Dave Petley wrote a nice article in the AGU’s Landslide blog about a massive landslide in Glacier Bay, Alaska. This huge avalanche of debris was spotted by a local pilot Paul Swanstrom on June 28. When Paul was above it, « dust was still flying ». Later, based on earthquake records in Alaska, the experts figured out that it probably happened at 8:21 am on the same day.


Publiée par Mountain Flying Service sur Mardi 28 juin 2016

Photo of the the Glacier Bay landslide in Alaska by Paul Swanstrom – MountainFlyingService (click on the image to see the Facebook photo album)

 The landslide was estimated to be 10 km long by Paul, but it is not easy to assess the dimensions of a big landslide from plane. Last week @RemotePixel tweeted a beautiful Sentinel-2A image of the landslide.

2016-07-11 Sentinel-2 image over Glacier Bay by @RemotePixel

We could probably use this single image to determine the area of this landslide based on an image segmentation algorithm, however a better option is to take advantage of the high revisit capability of Sentinel-2 to apply a detection change method.

Luckily the Sentinel-2A image of 2016-07-11 was already available in the Google Earth Engine.

Sentinel-2A top-of-atmosphere image acquired on 2016-07-11.

I searched for the most recent image before the landslide. Too bad, it was quite cloudy on June 21st…

Sentinel-2A image acquited on 2016-06-21
Sentinel-2A top-of-atmosphere image acquired on 2016-06-21.

Don’t worry! The observation frequency is high in Alaska because the overlap between the adjacent imaging swaths increases near the poles. Actually there is a clear image taken on June 14.

Color composite view of the Sentinel-2A images. Here I used a false color composite of bands green, red and SWIR1, which highlights the snow cover (in blue) and the vegetation (in red).

Since the debris layer is darker than the snow in the visible part of the spectra, we can compute the difference between the green bands for example.

Grayscale image of the difference between the green bands (after the landslide minus before)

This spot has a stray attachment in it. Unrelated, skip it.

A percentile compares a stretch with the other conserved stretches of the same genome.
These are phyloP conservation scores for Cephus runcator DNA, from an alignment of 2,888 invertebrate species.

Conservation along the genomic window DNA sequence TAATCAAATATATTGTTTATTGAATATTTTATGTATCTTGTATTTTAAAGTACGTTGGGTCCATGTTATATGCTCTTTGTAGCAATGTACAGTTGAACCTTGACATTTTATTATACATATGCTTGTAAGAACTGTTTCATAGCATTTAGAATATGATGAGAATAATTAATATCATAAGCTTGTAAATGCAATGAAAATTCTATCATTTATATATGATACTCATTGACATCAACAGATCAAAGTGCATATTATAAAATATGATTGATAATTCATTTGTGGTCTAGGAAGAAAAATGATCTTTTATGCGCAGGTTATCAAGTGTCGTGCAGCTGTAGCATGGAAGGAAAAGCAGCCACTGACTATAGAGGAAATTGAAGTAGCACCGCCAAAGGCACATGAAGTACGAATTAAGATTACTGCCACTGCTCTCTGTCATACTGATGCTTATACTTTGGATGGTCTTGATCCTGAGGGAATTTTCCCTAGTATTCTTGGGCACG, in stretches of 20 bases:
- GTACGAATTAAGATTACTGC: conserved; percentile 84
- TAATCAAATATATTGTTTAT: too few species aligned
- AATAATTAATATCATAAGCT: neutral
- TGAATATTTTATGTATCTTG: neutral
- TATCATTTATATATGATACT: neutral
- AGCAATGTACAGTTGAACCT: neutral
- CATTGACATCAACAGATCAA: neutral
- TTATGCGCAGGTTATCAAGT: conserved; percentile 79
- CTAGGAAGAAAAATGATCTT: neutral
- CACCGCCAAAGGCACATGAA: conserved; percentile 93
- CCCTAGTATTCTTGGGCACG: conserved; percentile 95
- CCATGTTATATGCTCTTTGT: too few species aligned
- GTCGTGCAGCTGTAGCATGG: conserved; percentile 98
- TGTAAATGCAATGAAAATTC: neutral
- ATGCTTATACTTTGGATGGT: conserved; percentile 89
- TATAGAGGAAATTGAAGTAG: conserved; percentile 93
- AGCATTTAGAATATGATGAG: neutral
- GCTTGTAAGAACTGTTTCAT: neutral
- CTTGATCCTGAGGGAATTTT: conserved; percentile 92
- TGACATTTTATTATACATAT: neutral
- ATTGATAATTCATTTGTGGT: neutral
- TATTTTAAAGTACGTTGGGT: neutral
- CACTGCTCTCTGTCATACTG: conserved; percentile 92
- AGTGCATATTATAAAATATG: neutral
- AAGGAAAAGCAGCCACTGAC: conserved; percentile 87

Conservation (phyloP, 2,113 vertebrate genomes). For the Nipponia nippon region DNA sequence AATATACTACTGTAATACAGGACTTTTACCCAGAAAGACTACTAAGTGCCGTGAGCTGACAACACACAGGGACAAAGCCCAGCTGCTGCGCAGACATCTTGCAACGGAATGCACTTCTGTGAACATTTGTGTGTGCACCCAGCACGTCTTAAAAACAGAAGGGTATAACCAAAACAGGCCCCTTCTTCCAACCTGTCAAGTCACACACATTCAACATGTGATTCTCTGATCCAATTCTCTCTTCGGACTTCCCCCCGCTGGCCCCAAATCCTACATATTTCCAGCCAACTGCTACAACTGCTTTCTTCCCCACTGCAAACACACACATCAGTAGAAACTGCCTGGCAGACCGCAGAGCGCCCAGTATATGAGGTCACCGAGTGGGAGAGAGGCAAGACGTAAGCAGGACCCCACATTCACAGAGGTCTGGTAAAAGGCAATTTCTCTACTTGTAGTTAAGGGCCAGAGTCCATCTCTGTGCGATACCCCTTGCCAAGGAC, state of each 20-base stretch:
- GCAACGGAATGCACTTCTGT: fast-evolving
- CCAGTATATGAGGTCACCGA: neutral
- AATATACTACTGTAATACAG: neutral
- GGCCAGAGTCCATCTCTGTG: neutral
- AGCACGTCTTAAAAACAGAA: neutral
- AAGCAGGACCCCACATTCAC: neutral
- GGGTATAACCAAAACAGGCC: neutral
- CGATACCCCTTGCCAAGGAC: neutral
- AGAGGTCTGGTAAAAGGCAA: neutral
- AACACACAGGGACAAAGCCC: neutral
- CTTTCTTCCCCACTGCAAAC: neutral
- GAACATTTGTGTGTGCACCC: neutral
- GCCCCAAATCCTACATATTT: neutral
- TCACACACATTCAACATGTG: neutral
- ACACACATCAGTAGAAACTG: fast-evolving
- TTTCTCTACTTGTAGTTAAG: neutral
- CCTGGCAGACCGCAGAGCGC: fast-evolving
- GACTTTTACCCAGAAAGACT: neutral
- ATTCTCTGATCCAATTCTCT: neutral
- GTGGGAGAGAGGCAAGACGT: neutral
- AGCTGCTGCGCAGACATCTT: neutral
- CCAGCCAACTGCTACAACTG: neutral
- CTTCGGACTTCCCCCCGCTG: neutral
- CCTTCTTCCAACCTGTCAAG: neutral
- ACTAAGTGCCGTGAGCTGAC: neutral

The landslide extent is now even more visible. Yet the time span between both acquisition (28 days) is quite long and some areas in the east appear in dark because the snow had melted over that period… Let’s see if we can reduce this time window with Sentinel-1! Since Sentinel-1 is a radar imaging satellite, we do not need to bother about the clouds and just query the nearest observations after and before the landslide date. However, it is preferable to select similar combination of polarization (VV vs. HH) and orbit (ascending vs. descending). There is an image that was acquired just two days after the presumed landslide date, and another one with similar geometry that was acquired three weeks before.

Sentinel-1 images (VV co-polar band). The S1 images in GEE were pre-processed to backscatter coefficient in decibels after thermal noise removal, radiometric calibration and terrain correction.

The landslide is evident due to an increase in the backscatter coefficient. To determine its extent one can also compute the difference between both images. But before that I applied a refined Lee filter to eliminate the remaining speckle noise as kindly suggested M. Lee himself in my previous post.

Grayscale image of the backscatter difference between the smoothed VV bands (after the landslide minus before)

Now we can compare both Sentinel-1 and Sentinel-2 views of the landslides.

Changes in the Glacier Bay area as seen by Sentinel-1 and Sentinel-2

Then I simply thresholded the images to mask out the areas with little change:

Difference images after thresholding

Then I reduced each blue region to a polygon based on an eight-pixel connect. Yesterday night the Earth Engine was a bit capricious and I could only make the vectorization at a scale of 100 m. The area of the landslide polygon is 18.3 km² with Sentinel-1 and 20.4 km² with Sentinel-2. Today I could run the area computation at a finer scale of 20 m and the results were similar (18.6 km² and 20.2 km²).

Polygons showing the landslide extent from Sentinel-1 and Sentinel-2

Before Sentinel-1 and Sentinel-2 researchers often had to develop detection methods based on post-event data only to study rapid land surface processes. The systematic availability of Sentinel products facilitates multi-temporal analyses.   If you’re not afraid of the Mrs-Armitage-on-Wheels Syndrom, the script to reproduce this post in GEE is here: http://tully.ups-tlse.fr/simon/glacier-bay-landslide

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